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It seems rather sad that just as world events lay more questions on the neoliberal mythos, few of the neoliberals in Central and Eastern Europe seem prepared to question their assumptions.

By anecdote (i.e. people I've known) it seems to me that a lot of the ardent neoliberals are those who had some good resources when the old regime fell. A few of those, the resource was indeed talent, but for more it was education and for more still it was education, plus links with the West and for more still success found a home in those with a bit of talent, a good education, good links with the West and contacts with sources of capital in the West.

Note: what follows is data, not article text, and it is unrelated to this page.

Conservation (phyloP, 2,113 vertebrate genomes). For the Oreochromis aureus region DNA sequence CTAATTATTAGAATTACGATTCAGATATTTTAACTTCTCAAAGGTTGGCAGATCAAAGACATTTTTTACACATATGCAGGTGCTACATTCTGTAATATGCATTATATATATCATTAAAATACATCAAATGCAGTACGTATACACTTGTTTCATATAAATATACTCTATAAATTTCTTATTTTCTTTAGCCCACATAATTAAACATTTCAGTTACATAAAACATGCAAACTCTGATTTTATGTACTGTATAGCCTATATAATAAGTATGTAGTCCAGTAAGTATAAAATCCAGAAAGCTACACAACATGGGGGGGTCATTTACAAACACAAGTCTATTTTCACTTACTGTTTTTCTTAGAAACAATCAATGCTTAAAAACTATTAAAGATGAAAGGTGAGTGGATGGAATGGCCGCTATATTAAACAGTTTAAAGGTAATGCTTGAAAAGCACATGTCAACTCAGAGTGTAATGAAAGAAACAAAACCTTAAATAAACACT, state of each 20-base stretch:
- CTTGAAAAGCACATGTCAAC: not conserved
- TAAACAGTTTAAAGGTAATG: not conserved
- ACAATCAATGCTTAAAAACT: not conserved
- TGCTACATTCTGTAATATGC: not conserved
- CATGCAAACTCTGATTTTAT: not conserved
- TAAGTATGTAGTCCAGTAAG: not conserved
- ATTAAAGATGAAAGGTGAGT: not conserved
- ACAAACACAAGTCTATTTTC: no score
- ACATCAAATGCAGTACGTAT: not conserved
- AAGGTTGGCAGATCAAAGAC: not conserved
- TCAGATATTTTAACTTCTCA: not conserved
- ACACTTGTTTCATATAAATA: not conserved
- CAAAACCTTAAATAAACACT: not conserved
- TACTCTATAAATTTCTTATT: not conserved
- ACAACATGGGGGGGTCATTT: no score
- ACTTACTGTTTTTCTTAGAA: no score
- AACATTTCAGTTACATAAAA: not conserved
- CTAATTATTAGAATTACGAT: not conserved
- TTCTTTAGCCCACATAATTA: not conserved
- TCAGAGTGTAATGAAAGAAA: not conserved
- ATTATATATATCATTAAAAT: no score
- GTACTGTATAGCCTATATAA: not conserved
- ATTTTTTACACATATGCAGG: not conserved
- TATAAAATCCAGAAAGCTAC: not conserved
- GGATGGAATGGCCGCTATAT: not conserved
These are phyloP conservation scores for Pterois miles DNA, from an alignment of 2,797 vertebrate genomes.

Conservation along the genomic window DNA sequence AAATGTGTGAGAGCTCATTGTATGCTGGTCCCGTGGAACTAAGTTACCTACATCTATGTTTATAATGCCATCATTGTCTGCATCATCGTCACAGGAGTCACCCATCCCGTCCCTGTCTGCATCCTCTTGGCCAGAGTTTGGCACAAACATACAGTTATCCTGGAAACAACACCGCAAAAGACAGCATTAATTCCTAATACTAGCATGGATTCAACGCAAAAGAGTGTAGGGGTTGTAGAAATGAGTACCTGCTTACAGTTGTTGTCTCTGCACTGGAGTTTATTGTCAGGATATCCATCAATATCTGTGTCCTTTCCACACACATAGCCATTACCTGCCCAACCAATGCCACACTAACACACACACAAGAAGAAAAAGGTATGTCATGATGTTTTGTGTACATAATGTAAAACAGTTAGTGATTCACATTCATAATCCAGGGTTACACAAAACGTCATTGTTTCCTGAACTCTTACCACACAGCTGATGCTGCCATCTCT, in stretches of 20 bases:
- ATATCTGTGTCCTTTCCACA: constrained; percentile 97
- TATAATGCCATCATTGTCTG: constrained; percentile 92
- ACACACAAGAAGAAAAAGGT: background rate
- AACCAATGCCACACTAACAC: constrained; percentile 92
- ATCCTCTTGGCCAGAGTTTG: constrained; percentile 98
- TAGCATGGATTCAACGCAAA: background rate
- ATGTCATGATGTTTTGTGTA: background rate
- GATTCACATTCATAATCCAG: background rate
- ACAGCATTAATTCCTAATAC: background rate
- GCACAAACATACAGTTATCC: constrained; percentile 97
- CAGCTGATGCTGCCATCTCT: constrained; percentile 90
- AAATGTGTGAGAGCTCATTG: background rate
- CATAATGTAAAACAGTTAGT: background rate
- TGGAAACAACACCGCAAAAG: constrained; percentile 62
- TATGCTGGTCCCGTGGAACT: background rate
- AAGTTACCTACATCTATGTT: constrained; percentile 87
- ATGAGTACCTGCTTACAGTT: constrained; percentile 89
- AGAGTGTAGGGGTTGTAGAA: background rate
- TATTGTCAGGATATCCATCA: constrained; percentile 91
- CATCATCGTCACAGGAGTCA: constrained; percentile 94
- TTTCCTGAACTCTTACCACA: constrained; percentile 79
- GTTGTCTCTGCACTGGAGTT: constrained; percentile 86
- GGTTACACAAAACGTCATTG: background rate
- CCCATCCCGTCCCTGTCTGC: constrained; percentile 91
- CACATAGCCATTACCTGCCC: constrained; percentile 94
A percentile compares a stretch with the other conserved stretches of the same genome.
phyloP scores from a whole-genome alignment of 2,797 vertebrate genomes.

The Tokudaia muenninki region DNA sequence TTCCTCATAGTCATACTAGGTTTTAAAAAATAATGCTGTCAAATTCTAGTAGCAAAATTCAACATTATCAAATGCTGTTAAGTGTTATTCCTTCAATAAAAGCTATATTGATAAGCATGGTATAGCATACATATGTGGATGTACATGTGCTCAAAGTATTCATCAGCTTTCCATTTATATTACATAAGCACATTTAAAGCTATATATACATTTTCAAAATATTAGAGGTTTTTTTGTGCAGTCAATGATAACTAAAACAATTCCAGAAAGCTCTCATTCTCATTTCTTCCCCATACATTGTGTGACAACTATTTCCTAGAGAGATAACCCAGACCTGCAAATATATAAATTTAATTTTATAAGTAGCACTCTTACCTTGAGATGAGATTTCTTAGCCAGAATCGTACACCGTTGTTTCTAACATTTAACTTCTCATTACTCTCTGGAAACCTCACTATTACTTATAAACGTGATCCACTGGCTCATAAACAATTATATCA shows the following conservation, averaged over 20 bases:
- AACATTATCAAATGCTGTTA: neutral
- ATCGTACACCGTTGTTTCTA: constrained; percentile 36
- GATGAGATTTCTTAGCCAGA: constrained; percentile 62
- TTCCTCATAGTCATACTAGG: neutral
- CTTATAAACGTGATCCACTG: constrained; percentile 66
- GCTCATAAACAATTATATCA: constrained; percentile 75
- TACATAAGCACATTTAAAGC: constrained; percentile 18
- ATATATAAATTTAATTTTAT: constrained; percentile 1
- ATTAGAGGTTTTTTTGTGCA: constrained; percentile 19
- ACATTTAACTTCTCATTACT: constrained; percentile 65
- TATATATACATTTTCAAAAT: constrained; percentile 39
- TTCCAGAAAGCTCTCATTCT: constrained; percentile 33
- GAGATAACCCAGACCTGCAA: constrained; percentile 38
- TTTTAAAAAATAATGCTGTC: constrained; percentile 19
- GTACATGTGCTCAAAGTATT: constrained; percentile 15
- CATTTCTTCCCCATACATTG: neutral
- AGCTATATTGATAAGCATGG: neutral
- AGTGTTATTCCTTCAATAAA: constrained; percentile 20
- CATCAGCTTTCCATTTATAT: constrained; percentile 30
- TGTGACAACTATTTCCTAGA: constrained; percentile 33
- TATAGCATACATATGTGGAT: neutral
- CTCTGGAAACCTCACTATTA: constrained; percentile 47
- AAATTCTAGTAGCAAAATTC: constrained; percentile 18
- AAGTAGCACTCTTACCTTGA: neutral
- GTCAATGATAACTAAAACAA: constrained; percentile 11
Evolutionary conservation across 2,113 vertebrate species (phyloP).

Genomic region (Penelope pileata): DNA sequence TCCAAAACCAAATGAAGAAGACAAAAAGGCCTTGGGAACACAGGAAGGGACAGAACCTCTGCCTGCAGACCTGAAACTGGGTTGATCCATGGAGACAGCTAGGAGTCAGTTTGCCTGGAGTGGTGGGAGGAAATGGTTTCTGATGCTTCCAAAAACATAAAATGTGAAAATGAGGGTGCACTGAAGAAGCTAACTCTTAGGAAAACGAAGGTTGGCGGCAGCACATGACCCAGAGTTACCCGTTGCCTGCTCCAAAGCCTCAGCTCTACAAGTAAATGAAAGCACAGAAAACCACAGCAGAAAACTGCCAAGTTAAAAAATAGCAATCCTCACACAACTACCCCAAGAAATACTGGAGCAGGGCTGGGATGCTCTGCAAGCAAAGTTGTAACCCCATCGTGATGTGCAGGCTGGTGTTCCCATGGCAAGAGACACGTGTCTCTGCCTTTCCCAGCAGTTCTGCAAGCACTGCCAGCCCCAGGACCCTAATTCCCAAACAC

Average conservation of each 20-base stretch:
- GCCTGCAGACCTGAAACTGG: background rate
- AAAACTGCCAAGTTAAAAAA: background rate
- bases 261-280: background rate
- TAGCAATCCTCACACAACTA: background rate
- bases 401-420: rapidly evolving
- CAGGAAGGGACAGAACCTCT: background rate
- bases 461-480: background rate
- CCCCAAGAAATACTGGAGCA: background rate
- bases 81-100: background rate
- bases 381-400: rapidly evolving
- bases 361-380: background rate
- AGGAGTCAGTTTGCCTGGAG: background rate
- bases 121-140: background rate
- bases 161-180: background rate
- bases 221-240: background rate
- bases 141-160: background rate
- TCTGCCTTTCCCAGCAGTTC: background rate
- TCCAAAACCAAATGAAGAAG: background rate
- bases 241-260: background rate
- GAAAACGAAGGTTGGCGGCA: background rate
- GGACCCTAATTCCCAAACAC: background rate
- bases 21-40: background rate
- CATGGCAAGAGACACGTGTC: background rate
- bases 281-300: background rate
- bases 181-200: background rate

Thus, the neoliberals are often not the largest party, or the largest faction in any centre-right coalition, but they are often the most well resourced and like neoliberals everywhere they attribute the success of their peers to "individual virtue" rather than any of the factors I point out. As such they are psychologically bound to economic philosophies which allow "people like them" to prosper. All the more so because the old system so clearly held them back.

I think it's that contrast between the old system and their current prosperity that makes them so certain that it is only restrictions that are a problem...

Also, of course, many of the Central and Eastern European countries specialised in very high powered development of mathematical skills. As a result a certain kind of mathematical mindset is rife, which I have the suspicion is very vulnerable to the claims of modern economics. The equations look very beautiful...

by Metatone (metatone [a|t] gmail (dot) com) on Mon Oct 27th, 2008 at 07:11:53 AM EST
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